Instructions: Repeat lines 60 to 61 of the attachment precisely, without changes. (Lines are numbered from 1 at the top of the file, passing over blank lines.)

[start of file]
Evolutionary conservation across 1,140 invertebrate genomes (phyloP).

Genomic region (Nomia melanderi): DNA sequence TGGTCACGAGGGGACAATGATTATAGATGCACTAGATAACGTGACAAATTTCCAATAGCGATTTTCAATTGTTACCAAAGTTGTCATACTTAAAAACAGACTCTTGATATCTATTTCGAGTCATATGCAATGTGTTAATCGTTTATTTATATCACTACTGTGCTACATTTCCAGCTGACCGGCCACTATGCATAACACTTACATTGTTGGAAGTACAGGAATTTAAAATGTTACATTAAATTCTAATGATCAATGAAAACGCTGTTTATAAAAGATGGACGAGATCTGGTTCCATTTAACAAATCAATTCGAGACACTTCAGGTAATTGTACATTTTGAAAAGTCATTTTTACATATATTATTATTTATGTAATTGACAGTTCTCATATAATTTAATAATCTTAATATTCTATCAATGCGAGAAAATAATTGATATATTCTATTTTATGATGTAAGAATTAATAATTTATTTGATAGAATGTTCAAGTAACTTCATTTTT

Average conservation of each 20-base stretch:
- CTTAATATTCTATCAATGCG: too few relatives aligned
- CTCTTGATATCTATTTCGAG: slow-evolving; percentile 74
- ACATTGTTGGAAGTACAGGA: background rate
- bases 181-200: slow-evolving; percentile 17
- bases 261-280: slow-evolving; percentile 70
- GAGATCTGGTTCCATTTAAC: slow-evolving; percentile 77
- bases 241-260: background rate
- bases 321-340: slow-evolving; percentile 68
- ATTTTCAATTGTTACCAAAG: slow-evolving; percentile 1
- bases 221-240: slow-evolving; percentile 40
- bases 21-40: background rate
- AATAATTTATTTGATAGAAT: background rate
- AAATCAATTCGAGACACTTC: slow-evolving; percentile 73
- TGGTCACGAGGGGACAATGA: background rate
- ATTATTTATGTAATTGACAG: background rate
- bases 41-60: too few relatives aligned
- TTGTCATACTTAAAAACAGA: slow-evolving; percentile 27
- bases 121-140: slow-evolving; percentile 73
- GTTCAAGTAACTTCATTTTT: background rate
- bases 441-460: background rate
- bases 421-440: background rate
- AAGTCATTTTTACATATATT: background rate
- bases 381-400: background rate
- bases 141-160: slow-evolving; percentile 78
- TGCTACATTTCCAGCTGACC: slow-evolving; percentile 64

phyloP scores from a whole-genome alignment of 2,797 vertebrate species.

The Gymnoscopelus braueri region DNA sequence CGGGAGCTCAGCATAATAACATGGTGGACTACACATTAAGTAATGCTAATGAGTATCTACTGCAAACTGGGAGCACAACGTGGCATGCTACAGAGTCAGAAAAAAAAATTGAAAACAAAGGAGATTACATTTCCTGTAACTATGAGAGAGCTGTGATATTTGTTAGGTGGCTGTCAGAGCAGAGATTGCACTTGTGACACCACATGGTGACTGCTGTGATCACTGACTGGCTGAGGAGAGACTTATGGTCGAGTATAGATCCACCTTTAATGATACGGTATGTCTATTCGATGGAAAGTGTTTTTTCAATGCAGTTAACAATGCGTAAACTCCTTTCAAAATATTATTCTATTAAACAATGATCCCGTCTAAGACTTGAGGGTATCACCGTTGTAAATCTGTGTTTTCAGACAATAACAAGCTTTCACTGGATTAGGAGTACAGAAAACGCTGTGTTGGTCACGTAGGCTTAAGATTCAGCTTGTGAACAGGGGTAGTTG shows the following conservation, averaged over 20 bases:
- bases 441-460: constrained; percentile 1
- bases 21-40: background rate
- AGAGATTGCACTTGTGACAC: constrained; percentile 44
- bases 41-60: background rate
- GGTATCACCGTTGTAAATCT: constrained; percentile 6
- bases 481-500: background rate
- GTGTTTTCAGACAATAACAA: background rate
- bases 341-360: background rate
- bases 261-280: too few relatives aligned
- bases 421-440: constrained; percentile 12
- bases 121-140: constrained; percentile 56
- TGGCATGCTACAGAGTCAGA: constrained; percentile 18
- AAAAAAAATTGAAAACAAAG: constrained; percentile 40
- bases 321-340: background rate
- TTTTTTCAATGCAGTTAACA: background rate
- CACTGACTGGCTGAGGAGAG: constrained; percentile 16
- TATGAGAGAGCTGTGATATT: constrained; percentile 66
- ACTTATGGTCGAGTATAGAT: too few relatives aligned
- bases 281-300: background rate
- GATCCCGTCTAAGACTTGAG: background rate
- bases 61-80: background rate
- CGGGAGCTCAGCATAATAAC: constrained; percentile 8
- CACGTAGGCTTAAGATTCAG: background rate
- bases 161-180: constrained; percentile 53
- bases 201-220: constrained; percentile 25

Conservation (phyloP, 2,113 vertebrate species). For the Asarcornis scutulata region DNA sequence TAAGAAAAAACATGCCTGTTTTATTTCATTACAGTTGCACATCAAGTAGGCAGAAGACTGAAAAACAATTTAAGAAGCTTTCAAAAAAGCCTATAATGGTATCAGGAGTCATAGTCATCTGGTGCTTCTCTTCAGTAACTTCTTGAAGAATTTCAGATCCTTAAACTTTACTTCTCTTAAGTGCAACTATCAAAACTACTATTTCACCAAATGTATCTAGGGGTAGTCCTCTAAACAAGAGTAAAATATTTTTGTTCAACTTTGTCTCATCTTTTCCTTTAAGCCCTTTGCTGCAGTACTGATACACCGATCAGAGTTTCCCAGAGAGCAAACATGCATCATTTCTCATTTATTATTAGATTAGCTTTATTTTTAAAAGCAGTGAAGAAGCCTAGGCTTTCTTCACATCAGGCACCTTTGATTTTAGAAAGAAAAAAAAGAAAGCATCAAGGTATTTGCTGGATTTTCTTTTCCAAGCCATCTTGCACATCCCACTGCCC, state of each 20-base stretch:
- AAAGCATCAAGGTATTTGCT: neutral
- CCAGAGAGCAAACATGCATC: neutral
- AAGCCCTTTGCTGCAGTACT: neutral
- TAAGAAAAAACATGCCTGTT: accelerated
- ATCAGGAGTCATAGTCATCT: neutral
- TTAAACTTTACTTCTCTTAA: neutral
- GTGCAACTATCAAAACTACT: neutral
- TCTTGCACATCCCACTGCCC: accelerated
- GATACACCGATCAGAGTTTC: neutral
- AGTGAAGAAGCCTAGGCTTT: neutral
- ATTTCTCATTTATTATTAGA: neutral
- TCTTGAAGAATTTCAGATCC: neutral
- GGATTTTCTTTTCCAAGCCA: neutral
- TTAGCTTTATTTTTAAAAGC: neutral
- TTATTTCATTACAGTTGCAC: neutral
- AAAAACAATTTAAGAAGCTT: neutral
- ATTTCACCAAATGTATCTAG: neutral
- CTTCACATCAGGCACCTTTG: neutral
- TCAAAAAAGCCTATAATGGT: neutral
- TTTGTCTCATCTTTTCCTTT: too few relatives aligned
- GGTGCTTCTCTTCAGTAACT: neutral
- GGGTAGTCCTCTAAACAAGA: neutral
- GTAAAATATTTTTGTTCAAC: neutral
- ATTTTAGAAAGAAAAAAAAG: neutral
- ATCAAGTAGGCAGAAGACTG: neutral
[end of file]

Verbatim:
- TAAGAAAAAACATGCCTGTT: accelerated
- ATCAGGAGTCATAGTCATCT: neutral